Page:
Local treat shop sees major increase in sales as second anniversary approaches
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SHELLEY — Business is booming for a local treat shop as it nears its second anniversary.
#Treats, located at 202 South State Street in Shelley, gained some local fame last month due to a political sign outside their door criticizing Vice President Kamala Harris. The political sign, which rotates conservative messages, has drawn a lot of support and new customers to the business.
Owner Stephanie Christensen says she’s seen a 200% increase in business.
“‘I heard about you on the news. I wanted to come support you.’ That’s what everybody who walked in the door was (saying). Not one person has come in here and said ‘I’m not going to support you,'” Christensen says.
The increase in sales comes as the business approaches two years in business. Christensen wasn’t planning on doing anything to celebrate that milestone initially but is now considering it.
“I probably should because I was planning on doing (something at our one-year mark) and then COVID hit,” she says. “I would like to do a bubble gum blowing contest. I think it would be a lot of fun to see who could blow the biggest bubble.”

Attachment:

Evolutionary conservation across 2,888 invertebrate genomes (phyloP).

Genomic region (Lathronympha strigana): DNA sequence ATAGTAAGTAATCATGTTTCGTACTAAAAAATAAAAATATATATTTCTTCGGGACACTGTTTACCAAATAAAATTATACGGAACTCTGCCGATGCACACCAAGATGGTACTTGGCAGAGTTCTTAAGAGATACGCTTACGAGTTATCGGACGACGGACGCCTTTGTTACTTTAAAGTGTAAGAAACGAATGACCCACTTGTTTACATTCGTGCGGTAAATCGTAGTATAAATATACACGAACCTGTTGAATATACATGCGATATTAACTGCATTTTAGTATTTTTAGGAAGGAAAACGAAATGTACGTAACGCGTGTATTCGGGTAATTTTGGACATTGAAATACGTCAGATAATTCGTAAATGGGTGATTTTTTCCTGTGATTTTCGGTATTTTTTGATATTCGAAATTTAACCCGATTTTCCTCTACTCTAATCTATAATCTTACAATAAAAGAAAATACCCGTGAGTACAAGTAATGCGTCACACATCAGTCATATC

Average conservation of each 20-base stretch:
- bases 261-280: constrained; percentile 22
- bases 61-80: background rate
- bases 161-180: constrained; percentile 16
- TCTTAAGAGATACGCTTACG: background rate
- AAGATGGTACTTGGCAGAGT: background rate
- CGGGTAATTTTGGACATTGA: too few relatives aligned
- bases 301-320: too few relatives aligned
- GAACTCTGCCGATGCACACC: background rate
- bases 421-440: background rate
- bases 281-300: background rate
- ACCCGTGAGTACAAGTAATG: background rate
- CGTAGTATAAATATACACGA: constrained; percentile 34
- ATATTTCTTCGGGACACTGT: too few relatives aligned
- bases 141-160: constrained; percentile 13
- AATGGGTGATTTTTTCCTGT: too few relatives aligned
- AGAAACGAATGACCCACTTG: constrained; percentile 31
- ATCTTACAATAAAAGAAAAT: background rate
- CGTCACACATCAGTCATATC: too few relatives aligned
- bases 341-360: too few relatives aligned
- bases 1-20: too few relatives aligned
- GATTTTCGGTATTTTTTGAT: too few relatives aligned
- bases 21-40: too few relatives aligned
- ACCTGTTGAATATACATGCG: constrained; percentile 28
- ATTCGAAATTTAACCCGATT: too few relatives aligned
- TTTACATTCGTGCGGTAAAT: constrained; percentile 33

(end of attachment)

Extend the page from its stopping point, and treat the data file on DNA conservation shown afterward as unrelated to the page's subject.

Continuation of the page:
Bubble gum is one of many items she has in stock. One of the most popular is the bubble gum cigarettes. The shop offers nostalgic treats from the 1900s, such as Abba-Zabas, Coconut Slices, Whistle Pops (which are similar to Toot Sweets from the movie “Chitty Chitty Bang Bang”), Black Cows, Bottlecaps and Nickel Nips wax bottles.
Christensen also has two giant cotton candy makers, and she can make the fluffy confection out of almost any hard candy. Get a look in the video player above.
#Treats opened in April 2019 in a building formerly occupied by a barbershop. It had been vacant for several years when the Christensen’s saw it and they thought it was a good location for a business.
“We kept thinking to ourselves, What does Shelley need? We had about $70,000 worth of ceramics, everything that you’d need for a turn-key ceramic business. It would’ve been perfect, but we thought it was too much of a niche,” Stephanie says.
She finally decided on opening a candy store after visiting a similar business in Salt Lake City.
“When I was in that store, I felt that nostalgia — that feeling of ‘Oh, I haven’t seen this in decades!’ I wanted to bring that back,” she says. “We scooped up the building and went from there.”
Seeing that reaction on customer’s faces is Christensen’s favorite part of running the shop.
Christensen is considering adding ice cream in the future and expanding her line of Cotton Pops, which is cotton candy on a stick with chocolate on both ends.
Working at the shop is a labor of love for Christensen and she is grateful to those who have supported her. To those who don’t, she says that’s your prerogative.
“That’s the great thing about freedom of speech — you don’t have to support me. That doesn’t hurt my feelings. I appreciate more than anything those who have supported me. It goes a long way.”